JJ Fabini, Operations Manager for Adams Radio Fort Wayne and afternoon host on 96.3 WXKE, has spent over 20 years working in radio and playing in bands…he has seen quite a few venues. Fabini said he was truly impressed by what the venue is offering talent.
“I believe the artist area will be talked about among touring bands. It is going to make the Clyde a preferred destination to play.”
The hospitality area will also feature a production office for band management to set up shop and work on future projects.
BEHIND THE SCENE
The Clyde offices will be in the upstairs of the theatre, while a conference room will be located on the ground floor. Kinney allowed for a personal jam space to “burn off some steam,” and play the drums. It can also be used as a space for any band to warm up when visiting the Clyde.
Under the patronage of Chuck and Lisa Surack, the theatre will employ 70 people and aims to give an economic boost to an area of Fort Wayne that once seemed forgotten. “Once completed, the Clyde will provide unique opportunities to experience music and art in northeast Indiana and will help boost economic development on the south side of Fort Wayne,” said Kinney.
We waited patiently the morning of February 27th at the radio stations for the first concert line-up announcement. We were not disappointed. Fitz and the Tantrums, Stone Sour, Chase Rice, and George Clinton led the list of nationally recognized acts that are now scheduled to play at the Clyde. Barely a week after the first announcement, a second followed. That line-up included The Used and Jonny Lang.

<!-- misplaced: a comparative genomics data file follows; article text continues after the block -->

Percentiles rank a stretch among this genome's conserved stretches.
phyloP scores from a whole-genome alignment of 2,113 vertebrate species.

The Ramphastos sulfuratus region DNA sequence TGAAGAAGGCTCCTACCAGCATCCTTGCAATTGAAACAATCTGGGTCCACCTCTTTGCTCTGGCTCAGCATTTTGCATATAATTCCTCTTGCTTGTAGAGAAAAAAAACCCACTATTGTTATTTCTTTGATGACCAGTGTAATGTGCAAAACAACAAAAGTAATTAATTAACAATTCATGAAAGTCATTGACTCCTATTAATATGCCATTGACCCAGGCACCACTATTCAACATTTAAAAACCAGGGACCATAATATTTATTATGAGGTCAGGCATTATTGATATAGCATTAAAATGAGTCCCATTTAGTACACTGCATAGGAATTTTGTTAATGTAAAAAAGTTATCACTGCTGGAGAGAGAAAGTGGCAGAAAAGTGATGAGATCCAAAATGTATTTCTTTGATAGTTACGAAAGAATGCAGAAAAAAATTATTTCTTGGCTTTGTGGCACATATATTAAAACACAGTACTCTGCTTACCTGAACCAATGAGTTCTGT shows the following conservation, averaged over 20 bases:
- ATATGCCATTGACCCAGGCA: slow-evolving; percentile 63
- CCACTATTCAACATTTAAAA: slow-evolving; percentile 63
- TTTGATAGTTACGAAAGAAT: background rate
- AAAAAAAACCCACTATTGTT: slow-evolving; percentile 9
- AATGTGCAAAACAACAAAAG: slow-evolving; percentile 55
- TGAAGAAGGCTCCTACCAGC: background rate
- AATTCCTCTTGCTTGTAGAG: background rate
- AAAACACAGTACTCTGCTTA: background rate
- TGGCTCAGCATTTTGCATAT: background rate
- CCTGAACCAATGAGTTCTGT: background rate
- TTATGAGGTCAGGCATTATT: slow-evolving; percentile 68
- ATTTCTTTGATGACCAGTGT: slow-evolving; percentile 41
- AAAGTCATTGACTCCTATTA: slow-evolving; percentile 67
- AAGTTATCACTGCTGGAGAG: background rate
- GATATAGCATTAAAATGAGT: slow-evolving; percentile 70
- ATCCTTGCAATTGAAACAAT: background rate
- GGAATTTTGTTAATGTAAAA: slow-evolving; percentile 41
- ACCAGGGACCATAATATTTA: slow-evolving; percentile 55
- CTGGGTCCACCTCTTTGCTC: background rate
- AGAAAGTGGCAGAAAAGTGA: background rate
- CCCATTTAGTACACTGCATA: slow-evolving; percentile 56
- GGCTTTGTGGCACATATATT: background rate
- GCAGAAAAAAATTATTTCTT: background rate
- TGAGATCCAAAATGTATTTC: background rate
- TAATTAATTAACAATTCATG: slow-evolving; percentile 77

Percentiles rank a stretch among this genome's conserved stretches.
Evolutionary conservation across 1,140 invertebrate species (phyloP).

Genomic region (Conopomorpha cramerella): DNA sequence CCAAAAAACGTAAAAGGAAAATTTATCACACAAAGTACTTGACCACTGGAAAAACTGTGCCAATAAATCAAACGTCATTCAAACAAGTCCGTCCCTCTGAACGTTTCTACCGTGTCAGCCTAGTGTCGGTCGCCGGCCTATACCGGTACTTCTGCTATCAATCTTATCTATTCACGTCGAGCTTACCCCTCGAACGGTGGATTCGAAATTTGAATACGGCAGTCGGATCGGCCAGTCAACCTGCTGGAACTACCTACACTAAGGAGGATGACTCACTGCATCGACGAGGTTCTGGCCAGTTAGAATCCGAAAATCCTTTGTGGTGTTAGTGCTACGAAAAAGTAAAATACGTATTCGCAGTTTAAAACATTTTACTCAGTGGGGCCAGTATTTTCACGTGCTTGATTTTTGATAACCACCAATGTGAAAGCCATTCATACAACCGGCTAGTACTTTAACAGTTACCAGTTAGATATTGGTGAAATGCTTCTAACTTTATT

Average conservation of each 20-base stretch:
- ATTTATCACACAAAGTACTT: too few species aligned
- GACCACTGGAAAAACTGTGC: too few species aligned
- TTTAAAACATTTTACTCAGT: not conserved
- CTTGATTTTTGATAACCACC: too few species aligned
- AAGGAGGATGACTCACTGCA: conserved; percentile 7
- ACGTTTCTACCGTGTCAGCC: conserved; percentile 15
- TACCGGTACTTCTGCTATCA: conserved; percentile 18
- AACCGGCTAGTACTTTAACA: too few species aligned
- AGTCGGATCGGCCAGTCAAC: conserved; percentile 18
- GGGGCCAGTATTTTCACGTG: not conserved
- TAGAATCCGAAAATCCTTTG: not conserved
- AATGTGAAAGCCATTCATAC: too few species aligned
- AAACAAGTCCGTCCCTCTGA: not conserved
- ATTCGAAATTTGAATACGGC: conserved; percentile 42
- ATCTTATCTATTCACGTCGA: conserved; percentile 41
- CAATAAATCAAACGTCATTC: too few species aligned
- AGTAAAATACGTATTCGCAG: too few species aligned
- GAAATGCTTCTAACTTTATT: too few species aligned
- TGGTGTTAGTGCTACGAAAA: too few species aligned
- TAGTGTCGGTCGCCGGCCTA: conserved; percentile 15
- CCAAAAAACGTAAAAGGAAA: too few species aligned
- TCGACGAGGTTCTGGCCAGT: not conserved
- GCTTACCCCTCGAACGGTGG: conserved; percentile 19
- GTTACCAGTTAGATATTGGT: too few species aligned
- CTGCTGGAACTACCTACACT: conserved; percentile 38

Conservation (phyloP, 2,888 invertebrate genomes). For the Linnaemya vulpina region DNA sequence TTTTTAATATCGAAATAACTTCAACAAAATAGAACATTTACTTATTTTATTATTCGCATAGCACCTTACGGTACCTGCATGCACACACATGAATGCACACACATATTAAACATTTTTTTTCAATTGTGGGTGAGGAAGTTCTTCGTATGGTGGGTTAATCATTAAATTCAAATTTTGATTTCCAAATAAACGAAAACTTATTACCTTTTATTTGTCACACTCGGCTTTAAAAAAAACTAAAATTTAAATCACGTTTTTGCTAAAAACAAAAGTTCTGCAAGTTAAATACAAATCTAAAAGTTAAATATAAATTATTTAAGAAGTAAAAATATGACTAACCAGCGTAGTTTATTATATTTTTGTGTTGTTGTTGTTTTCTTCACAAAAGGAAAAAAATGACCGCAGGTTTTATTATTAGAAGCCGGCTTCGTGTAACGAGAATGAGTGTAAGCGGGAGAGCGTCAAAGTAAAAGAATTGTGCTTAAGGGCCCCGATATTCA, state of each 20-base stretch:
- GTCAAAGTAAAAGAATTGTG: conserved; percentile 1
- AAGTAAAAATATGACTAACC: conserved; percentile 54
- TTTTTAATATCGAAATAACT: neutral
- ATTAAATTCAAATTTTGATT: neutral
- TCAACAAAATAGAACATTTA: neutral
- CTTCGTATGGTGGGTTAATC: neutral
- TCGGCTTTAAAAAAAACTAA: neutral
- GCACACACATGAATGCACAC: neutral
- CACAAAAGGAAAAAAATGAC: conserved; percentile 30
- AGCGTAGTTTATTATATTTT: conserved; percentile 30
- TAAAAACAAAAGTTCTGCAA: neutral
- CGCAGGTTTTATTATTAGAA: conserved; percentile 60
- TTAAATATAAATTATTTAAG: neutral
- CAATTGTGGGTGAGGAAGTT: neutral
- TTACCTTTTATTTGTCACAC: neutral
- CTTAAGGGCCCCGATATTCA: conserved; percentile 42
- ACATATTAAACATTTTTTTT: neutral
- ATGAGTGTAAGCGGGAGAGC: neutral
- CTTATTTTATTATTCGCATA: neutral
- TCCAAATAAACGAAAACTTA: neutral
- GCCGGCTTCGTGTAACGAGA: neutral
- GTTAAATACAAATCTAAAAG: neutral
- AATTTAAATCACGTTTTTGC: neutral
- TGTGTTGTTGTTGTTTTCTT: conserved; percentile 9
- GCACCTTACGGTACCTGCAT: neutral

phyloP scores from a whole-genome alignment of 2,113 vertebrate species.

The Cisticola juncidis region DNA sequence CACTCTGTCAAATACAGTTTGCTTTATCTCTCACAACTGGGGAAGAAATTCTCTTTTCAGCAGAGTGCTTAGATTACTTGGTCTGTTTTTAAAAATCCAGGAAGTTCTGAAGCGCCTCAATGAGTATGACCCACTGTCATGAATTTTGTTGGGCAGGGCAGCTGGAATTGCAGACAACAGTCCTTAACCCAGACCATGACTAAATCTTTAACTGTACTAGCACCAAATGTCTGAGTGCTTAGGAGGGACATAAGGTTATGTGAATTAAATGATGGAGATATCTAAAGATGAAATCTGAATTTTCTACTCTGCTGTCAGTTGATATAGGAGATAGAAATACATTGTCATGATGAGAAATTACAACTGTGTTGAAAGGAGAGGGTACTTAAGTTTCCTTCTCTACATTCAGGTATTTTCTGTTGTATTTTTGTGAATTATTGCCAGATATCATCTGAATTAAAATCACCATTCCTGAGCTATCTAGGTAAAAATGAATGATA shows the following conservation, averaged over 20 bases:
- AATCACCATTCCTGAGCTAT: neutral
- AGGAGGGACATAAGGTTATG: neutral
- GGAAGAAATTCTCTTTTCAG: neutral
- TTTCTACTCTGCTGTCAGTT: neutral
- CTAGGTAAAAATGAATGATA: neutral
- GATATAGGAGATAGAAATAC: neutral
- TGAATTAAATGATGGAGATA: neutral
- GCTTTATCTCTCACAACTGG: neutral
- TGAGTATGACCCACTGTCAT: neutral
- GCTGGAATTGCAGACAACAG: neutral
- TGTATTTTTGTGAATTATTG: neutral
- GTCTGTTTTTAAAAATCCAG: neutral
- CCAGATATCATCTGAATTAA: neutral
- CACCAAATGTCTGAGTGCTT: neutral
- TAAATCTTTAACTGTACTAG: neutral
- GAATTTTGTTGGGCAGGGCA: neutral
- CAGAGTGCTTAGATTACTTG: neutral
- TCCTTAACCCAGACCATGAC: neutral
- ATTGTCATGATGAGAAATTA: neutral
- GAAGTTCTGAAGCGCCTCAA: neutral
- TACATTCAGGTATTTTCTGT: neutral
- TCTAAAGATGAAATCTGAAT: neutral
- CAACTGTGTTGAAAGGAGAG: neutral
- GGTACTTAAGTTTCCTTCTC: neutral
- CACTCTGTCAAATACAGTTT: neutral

Tickets for all the shows are now on sale and you can get them HERE, at the N. Clinton Wooden Nickel location, Neat Neat Neat records on S. Calhoun, or by calling 1-800-514-3849.
The Clyde aims to host 5 to 15 shows a month that will span every genre of music and offer something for everyone. On days that shows are not happening, people will be able to rent the space for private events. Kinney says they have a preferred list of caterers that can provide for any occasion.
The Clyde is an exciting thing for Fort Wayne. It will reshape the landscape of Quimby Village and the south side of the city. Not to put too much pressure on Rick, but the Clyde will likely reshape the way Fort Wayne residents consume live music and art. It will raise the standard in what we can and should expect in this ever-expanding city. Kinney’s attention to detail and guest-centered blue print will no doubt make the Clyde a premier destination for not just Fort Wayne, but the entire region. The first show, scheduled for May 12th, will mark the dawn of a new era for concerts in the Summit City.